Iran has "inalienable right" to obtain nuclear power: chief negotiator

xinhuanet.com 25-May-2012

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European Union's foreign policy chief Catherin Ashton speaks during a joint press conference with Iran's Supreme National Security Council (SNSC) Secretary Saeed Jalili (not seen in the picture) in Baghdad, May 24, 2012. Iran and six world powers known as P5+1 agreed Thursday to meet in mid June in Moscow for a new round of talks to resolve the nuclear dispute after two days of discussions in Baghdad. (Xinhua/Bashar)

 


BAGHDAD, May 24 (Xinhua) -- Iran's chief negotiator Saeed Jalili said Thursday that his country has "inalienable right" to obtain nuclear energy and uranium enrichment.

"We emphasized that having peaceful nuclear energy, especially uranium enrichment, is our people's inalienable right," Iran's Supreme National Security Council (SNSC) Secretary Saeed Jalili said at a joint press conference with European Union's foreign policy chief Catherin Ashton after intensified negotiations in Baghdad with the major world six powers.

Jalili also stressed that all signatories to the nuclear Non- Proliferation Treaty (NPT) have the right to enrichment.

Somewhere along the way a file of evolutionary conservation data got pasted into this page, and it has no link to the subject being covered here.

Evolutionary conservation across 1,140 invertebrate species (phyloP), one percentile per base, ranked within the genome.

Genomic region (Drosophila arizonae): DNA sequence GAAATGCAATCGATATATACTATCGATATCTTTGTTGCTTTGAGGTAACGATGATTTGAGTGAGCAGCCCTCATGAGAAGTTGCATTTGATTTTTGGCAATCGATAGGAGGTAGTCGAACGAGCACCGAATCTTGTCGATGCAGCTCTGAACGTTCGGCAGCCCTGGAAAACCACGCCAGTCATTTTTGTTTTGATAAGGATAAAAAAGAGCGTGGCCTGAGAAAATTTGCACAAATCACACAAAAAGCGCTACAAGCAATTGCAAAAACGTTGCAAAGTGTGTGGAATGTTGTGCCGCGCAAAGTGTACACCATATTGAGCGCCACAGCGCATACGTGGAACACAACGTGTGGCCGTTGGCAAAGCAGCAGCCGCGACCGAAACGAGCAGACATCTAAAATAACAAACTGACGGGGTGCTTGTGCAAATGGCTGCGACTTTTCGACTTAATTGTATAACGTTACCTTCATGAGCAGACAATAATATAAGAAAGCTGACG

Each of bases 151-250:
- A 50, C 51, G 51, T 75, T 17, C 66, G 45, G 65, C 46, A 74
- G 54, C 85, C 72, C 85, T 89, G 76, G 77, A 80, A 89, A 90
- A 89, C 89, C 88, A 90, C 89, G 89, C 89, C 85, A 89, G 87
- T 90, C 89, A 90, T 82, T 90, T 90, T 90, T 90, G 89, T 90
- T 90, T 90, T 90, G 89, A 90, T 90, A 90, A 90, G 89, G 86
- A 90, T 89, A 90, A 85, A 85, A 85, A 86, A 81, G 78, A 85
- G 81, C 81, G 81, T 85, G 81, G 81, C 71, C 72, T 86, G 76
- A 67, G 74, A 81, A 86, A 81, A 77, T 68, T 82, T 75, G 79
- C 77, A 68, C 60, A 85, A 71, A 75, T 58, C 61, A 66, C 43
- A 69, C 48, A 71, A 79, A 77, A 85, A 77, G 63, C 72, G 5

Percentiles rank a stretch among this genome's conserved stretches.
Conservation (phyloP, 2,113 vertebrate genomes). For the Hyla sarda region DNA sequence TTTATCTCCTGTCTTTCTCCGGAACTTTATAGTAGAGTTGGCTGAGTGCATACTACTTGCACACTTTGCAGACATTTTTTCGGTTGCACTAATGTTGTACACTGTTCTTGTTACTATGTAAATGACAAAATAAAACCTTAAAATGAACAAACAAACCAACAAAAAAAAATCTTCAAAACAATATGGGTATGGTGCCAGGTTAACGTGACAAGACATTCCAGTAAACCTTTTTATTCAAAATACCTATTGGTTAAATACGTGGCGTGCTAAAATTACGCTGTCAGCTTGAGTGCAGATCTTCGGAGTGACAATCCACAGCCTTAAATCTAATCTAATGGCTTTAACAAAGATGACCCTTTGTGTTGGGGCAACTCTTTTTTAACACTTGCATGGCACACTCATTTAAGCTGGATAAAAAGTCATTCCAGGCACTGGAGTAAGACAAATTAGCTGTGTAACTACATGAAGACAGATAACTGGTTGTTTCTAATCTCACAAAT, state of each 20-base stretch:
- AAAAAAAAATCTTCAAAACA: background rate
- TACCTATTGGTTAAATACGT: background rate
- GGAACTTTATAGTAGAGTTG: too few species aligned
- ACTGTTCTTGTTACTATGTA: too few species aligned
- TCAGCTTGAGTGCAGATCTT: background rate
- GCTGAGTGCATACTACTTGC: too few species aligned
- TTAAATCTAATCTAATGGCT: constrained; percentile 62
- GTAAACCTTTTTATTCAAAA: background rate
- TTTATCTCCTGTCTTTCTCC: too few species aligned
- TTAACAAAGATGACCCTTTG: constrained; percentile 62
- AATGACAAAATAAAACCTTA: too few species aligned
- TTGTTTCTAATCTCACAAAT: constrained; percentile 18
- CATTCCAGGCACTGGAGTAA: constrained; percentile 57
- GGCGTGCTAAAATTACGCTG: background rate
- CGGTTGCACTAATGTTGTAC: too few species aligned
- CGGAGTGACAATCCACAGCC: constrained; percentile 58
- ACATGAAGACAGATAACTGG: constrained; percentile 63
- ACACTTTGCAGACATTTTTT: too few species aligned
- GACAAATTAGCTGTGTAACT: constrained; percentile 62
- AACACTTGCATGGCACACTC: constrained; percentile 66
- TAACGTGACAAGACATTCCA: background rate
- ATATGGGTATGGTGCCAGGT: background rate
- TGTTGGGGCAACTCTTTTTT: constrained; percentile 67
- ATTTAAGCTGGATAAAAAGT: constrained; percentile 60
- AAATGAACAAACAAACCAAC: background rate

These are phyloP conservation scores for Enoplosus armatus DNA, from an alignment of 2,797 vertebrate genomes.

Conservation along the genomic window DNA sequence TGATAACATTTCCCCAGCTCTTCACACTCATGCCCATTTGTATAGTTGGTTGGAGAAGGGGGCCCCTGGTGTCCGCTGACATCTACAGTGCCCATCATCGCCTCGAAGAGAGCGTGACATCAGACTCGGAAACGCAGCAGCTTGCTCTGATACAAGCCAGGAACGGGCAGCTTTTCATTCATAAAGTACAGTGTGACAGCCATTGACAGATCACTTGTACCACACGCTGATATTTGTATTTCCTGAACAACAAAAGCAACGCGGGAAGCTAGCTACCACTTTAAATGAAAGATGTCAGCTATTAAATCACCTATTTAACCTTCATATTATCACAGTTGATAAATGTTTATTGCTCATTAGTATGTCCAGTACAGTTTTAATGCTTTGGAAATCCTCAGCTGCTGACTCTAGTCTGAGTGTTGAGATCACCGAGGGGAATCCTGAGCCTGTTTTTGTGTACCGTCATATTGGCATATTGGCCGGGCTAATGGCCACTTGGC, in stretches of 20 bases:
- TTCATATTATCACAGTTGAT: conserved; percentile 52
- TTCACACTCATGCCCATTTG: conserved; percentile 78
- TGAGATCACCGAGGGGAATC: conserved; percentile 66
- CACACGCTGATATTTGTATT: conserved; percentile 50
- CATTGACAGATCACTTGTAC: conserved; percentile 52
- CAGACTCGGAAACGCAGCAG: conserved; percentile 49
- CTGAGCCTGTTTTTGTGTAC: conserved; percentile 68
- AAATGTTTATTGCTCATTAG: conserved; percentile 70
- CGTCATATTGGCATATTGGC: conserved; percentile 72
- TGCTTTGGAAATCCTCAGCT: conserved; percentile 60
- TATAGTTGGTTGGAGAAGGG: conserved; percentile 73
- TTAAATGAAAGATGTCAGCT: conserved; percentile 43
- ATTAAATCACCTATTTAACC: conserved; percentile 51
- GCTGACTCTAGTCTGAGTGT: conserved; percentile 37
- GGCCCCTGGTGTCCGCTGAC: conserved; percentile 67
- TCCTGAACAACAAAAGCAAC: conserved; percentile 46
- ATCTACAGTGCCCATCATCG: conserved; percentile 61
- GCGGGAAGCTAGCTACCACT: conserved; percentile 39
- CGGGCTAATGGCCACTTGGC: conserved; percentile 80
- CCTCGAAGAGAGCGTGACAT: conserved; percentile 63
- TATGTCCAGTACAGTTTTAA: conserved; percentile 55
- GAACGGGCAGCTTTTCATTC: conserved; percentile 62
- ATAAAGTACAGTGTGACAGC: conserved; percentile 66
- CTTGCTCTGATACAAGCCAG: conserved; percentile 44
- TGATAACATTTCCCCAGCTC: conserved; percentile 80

"Uranium enrichment is among the inalienable rights of all NPT member states and Iran insists on using this right," Jalili said.

During the past two days, representatives of Iran and the UN Security Council's five permanent members (the United States, Britain, France, Russia and China) plus Germany, known as P5+1, as well as the EU, held their tough negotiations aiming at defusing the long-running escalating crisis over Tehran's nuclear program.

The UN has by now imposed several rounds of sanctions against Tehran for its refusal to halt uranium enrichment, a technology that can be used to produce nuclear fuel or materials for bombs.

The EU, the United States and some other countries have imposed oil embargo as part of their sanctions to pressure Tehran into resuming talks on the country's nuclear program. They have also imposed tough banking sanctions aimed at limiting Iran's ability to sell oil, which accounts for 80 percent of its foreign revenues.